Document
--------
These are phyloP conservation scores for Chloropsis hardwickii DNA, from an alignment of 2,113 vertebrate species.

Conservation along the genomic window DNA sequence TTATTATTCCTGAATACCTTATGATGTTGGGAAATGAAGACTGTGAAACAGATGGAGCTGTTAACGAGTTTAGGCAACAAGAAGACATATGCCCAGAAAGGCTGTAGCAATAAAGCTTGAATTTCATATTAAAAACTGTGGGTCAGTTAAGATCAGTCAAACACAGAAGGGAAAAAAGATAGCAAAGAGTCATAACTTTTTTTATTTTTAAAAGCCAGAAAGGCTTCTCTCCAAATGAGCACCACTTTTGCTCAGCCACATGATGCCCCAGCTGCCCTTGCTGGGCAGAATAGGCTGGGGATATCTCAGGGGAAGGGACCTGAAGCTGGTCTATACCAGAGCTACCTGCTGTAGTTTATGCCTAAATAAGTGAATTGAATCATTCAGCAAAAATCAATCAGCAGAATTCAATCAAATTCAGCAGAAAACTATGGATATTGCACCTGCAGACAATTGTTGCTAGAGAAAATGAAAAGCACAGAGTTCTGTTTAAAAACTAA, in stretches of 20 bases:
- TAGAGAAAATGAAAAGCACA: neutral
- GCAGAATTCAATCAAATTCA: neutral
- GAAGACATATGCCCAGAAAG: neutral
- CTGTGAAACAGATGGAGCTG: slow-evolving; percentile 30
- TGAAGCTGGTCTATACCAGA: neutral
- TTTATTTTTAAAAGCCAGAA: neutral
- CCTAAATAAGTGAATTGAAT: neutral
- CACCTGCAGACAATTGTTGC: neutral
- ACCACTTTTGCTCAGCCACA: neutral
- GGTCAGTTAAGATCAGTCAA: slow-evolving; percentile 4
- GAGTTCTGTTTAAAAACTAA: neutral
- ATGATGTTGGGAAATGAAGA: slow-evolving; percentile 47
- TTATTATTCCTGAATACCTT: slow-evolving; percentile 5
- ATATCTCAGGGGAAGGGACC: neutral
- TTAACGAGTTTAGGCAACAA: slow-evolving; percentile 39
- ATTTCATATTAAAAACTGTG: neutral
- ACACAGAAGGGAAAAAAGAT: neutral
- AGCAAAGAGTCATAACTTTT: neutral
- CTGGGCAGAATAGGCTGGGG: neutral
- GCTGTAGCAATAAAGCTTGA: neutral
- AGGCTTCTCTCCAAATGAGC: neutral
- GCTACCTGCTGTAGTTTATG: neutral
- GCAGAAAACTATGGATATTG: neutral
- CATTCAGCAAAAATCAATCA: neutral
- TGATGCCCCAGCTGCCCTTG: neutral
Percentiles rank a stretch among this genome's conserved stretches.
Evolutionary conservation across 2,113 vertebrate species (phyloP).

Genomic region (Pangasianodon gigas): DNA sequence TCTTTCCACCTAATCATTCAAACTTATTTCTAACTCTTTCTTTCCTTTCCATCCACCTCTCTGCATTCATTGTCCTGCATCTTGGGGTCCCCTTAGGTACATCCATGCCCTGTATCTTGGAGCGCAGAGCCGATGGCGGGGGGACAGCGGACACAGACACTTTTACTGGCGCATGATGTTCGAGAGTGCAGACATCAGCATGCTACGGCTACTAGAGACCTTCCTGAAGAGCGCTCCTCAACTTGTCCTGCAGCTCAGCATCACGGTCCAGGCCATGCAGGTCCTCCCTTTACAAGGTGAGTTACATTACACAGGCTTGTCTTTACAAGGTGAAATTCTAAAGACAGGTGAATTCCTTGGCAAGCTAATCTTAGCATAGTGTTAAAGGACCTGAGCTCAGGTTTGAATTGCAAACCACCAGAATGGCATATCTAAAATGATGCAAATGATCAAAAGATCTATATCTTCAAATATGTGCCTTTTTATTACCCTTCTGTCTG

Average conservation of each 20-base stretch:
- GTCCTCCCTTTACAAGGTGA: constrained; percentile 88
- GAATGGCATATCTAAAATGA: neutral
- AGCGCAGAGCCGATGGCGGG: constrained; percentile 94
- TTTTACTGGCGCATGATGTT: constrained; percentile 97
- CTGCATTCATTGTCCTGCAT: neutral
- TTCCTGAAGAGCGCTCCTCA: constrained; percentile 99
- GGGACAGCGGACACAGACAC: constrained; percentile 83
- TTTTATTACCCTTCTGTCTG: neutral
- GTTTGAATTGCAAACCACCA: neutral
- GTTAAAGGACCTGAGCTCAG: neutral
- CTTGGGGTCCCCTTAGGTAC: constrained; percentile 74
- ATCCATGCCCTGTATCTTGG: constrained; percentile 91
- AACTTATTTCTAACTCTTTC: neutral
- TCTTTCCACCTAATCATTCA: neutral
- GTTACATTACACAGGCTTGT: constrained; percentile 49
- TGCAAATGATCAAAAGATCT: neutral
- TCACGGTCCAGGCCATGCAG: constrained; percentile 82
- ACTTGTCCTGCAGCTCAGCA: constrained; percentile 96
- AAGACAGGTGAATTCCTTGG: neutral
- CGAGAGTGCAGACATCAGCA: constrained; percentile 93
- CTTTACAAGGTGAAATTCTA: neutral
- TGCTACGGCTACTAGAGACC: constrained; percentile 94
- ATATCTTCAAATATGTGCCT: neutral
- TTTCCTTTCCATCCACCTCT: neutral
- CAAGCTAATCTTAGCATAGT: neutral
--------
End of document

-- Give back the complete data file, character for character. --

These are phyloP conservation scores for Chloropsis hardwickii DNA, from an alignment of 2,113 vertebrate species.

Conservation along the genomic window DNA sequence TTATTATTCCTGAATACCTTATGATGTTGGGAAATGAAGACTGTGAAACAGATGGAGCTGTTAACGAGTTTAGGCAACAAGAAGACATATGCCCAGAAAGGCTGTAGCAATAAAGCTTGAATTTCATATTAAAAACTGTGGGTCAGTTAAGATCAGTCAAACACAGAAGGGAAAAAAGATAGCAAAGAGTCATAACTTTTTTTATTTTTAAAAGCCAGAAAGGCTTCTCTCCAAATGAGCACCACTTTTGCTCAGCCACATGATGCCCCAGCTGCCCTTGCTGGGCAGAATAGGCTGGGGATATCTCAGGGGAAGGGACCTGAAGCTGGTCTATACCAGAGCTACCTGCTGTAGTTTATGCCTAAATAAGTGAATTGAATCATTCAGCAAAAATCAATCAGCAGAATTCAATCAAATTCAGCAGAAAACTATGGATATTGCACCTGCAGACAATTGTTGCTAGAGAAAATGAAAAGCACAGAGTTCTGTTTAAAAACTAA, in stretches of 20 bases:
- TAGAGAAAATGAAAAGCACA: neutral
- GCAGAATTCAATCAAATTCA: neutral
- GAAGACATATGCCCAGAAAG: neutral
- CTGTGAAACAGATGGAGCTG: slow-evolving; percentile 30
- TGAAGCTGGTCTATACCAGA: neutral
- TTTATTTTTAAAAGCCAGAA: neutral
- CCTAAATAAGTGAATTGAAT: neutral
- CACCTGCAGACAATTGTTGC: neutral
- ACCACTTTTGCTCAGCCACA: neutral
- GGTCAGTTAAGATCAGTCAA: slow-evolving; percentile 4
- GAGTTCTGTTTAAAAACTAA: neutral
- ATGATGTTGGGAAATGAAGA: slow-evolving; percentile 47
- TTATTATTCCTGAATACCTT: slow-evolving; percentile 5
- ATATCTCAGGGGAAGGGACC: neutral
- TTAACGAGTTTAGGCAACAA: slow-evolving; percentile 39
- ATTTCATATTAAAAACTGTG: neutral
- ACACAGAAGGGAAAAAAGAT: neutral
- AGCAAAGAGTCATAACTTTT: neutral
- CTGGGCAGAATAGGCTGGGG: neutral
- GCTGTAGCAATAAAGCTTGA: neutral
- AGGCTTCTCTCCAAATGAGC: neutral
- GCTACCTGCTGTAGTTTATG: neutral
- GCAGAAAACTATGGATATTG: neutral
- CATTCAGCAAAAATCAATCA: neutral
- TGATGCCCCAGCTGCCCTTG: neutral
Percentiles rank a stretch among this genome's conserved stretches.
Evolutionary conservation across 2,113 vertebrate species (phyloP).

Genomic region (Pangasianodon gigas): DNA sequence TCTTTCCACCTAATCATTCAAACTTATTTCTAACTCTTTCTTTCCTTTCCATCCACCTCTCTGCATTCATTGTCCTGCATCTTGGGGTCCCCTTAGGTACATCCATGCCCTGTATCTTGGAGCGCAGAGCCGATGGCGGGGGGACAGCGGACACAGACACTTTTACTGGCGCATGATGTTCGAGAGTGCAGACATCAGCATGCTACGGCTACTAGAGACCTTCCTGAAGAGCGCTCCTCAACTTGTCCTGCAGCTCAGCATCACGGTCCAGGCCATGCAGGTCCTCCCTTTACAAGGTGAGTTACATTACACAGGCTTGTCTTTACAAGGTGAAATTCTAAAGACAGGTGAATTCCTTGGCAAGCTAATCTTAGCATAGTGTTAAAGGACCTGAGCTCAGGTTTGAATTGCAAACCACCAGAATGGCATATCTAAAATGATGCAAATGATCAAAAGATCTATATCTTCAAATATGTGCCTTTTTATTACCCTTCTGTCTG

Average conservation of each 20-base stretch:
- GTCCTCCCTTTACAAGGTGA: constrained; percentile 88
- GAATGGCATATCTAAAATGA: neutral
- AGCGCAGAGCCGATGGCGGG: constrained; percentile 94
- TTTTACTGGCGCATGATGTT: constrained; percentile 97
- CTGCATTCATTGTCCTGCAT: neutral
- TTCCTGAAGAGCGCTCCTCA: constrained; percentile 99
- GGGACAGCGGACACAGACAC: constrained; percentile 83
- TTTTATTACCCTTCTGTCTG: neutral
- GTTTGAATTGCAAACCACCA: neutral
- GTTAAAGGACCTGAGCTCAG: neutral
- CTTGGGGTCCCCTTAGGTAC: constrained; percentile 74
- ATCCATGCCCTGTATCTTGG: constrained; percentile 91
- AACTTATTTCTAACTCTTTC: neutral
- TCTTTCCACCTAATCATTCA: neutral
- GTTACATTACACAGGCTTGT: constrained; percentile 49
- TGCAAATGATCAAAAGATCT: neutral
- TCACGGTCCAGGCCATGCAG: constrained; percentile 82
- ACTTGTCCTGCAGCTCAGCA: constrained; percentile 96
- AAGACAGGTGAATTCCTTGG: neutral
- CGAGAGTGCAGACATCAGCA: constrained; percentile 93
- CTTTACAAGGTGAAATTCTA: neutral
- TGCTACGGCTACTAGAGACC: constrained; percentile 94
- ATATCTTCAAATATGTGCCT: neutral
- TTTCCTTTCCATCCACCTCT: neutral
- CAAGCTAATCTTAGCATAGT: neutral